Ross, Five Below planning to open stores at Glendale

Glendale Rural Kite

Two growing national retail brands plan to open new stores at Glendale Town Center as the shopping center looks to revamp following the departure of Macy’s in 2019.

Ross Stores and Five Below have filed permits with the state for construction on spaces at Glendale.

Ross, a discount clothing store, plans to occupy 24,385 square feet, according to a filing from MCG Architecture. The California-based retailer has 11 stores in central Indiana, including in Greenwood, Speedway, Castleton and the far-east side of Indianapolis.

Ross is generally outperforming its peers in the industry, including TJ Maxx and Burlington Stores, and is on an expansion kick. The company recently opened a store in Plainfield, one of more than 60 that opened in 2020.

Despite the pandemic, Ross reported a $131 million profit in the third quarter on $3.8 billion in revenue.

Five Below, another discount brand, expects to take about 9,570 square feet, per a filing from APD Engineering & Architecture.

The company has 26 stores in Indiana, including nine in the Indianapolis area. The most recent to open was in Noblesville, as part of a new strip mall near Hamilton Town Center.

Five Below reported a profit of $20.4 million in the third quarter on sales of $476.6 million, up from $10.2 million in profit and $377.4 million in revenue in the same period of 2019. The company has opened 108 stores in 2020.

Kite has been looking for new uses for a large portion of the Glendale center after Macy’s left in spring 2o19. That company occupied 237,456 square feet across three levels—about 45% of the mall’s square footage.

Kite announced in 2019 it planned to spend about $15 million to split at least 50,000 square feet from the former department store into four storefronts, in hopes of attracting new users. It’s not clear whether these two stores will occupy part of that new configuration.

The firm will also have to backfill the Glendale branch of the Indianapolis Public Library in the coming years, as the branch moves to a new home. The library occupies about 25,000 square feet.

The renovation to the Macy’s space comes as Kite and partner Milhaus move forward on a $40 million apartment project at Glendale. Construction began in May, with first tenants expected to move in fall 2021.

The two projects fetched about $7.1 million in tax-increment financing from the city of Indianapolis, which will supplement the overall development.

The local real estate investment trust purchased Glendale in 1999 for an estimated $20 million and spent about $45 million on a major renovation completed in 2000. Further renovations over the following eight years converted the mall back into an open-air “lifestyle center.”

A representative for Kite did not immediately return messages seeking comment Wednesday.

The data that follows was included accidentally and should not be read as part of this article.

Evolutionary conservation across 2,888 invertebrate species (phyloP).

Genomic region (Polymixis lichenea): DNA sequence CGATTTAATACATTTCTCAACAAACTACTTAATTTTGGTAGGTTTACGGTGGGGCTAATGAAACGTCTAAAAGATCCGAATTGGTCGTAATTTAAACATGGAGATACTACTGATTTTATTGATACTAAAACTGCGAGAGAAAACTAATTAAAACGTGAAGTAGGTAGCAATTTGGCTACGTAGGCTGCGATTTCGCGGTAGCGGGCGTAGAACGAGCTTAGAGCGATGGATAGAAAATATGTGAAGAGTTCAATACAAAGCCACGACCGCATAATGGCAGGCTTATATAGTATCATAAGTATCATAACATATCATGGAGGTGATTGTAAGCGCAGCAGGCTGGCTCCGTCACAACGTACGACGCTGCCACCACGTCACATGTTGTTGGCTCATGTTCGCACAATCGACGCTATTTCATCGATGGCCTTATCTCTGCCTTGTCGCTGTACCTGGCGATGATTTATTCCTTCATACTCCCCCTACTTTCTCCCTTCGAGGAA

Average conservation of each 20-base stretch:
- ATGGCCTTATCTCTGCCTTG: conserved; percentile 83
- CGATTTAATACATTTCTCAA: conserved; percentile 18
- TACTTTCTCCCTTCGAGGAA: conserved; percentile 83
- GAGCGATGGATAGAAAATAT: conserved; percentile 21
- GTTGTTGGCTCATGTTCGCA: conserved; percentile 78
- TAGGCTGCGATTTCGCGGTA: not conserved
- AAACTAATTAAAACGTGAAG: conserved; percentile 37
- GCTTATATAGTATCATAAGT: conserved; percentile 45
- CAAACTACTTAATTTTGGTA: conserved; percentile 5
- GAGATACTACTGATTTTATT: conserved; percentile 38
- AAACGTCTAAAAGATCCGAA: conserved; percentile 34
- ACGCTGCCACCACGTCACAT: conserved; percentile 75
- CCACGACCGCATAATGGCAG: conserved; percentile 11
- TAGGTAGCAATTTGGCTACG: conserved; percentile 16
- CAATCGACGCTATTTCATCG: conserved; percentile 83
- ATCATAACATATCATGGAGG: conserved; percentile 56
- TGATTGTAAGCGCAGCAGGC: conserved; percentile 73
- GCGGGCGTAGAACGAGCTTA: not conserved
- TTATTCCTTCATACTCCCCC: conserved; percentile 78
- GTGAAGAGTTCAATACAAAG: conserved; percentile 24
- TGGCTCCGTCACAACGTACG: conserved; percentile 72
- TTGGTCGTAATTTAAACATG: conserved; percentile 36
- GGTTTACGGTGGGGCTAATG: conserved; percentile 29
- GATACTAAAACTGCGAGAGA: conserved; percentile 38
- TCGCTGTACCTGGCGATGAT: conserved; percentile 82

Please enable JavaScript to view this content.

Story Continues Below

Editor's note: You can comment on IBJ stories by signing in to your IBJ account. If you have not registered, please sign up for a free account now. Please note our updated comment policy that will govern how comments are moderated.

12 thoughts on “Ross, Five Below planning to open stores at Glendale

    1. Not my first pic either. But, for example – I don’t think the Ross and Five Below are devaluing anything at the Whitestown exit. I’m more concerned in regards to how Kite intends to activate Keystone Ave. For example: tearing down the former O’Charleys and replacing it with a potential Culver’s. Filling in other empty bays with perhaps a swim academy, Biggby Coffee and a gymnastics studio or gym would be fantastic. Now, if they really wanted to think outside of the box though. Pave over a large portion of the parking lot in front of the current library and make it into a pocket park. Host food trucks – events etc / make it into a true destination.

    1. And it begins: Finally this week, we have news of a new Culver’s restaurant coming to Glendale Town Center.

      — The restaurant will be at 6111 N. Keystone Ave. It’s the same site previously occupied by the casual dining chain O’Charley’s, which closed the Glendale location in June 2019.

      Culver’s franchisee Jeffrey Meyer of Noblesville, who operates 12 Culver’s locations in Indiana, Ohio and Georgia, said he plans to demolish the former O’Charley’s building and build a 4,500-square-foot Culver’s in its place. Construction should start in the next several weeks, and the restaurant is expected to open by June.

      Meyer had acquired the O’Charley’s site in October 2019 for $1.7 million, but he had to work through some issues with O’Charley’s before he could move forward with demolition and construction.

      Based in Prairie du Sac, Wisconsin, Culver’s is a fast-food chain best known for its burgers and frozen custard.

      Culver’s is one of a couple of other retailers that are set to join Glendale Town Center. On Wednesday, IBJ reported that youth-oriented discount chain Five Below and discount department chain Ross Dress for Less are also planning to open there.

    2. Kite is way too smart with deep pockets to let the Glendale asset with high traffic counts fail.
      Great things are on the horizon.

  1. the 7.1 million is not the first money KITE has received from the city for the Glendale Center. Milhaus receives cash every time they hold their hand out. Your property taxes go up to pay for this kind if development. TIF comes from property tax funds.

{{ articles_remaining }}
Free {{ article_text }} Remaining
{{ articles_remaining }}
Free {{ article_text }} Remaining Article limit resets in {{ count_down }} days.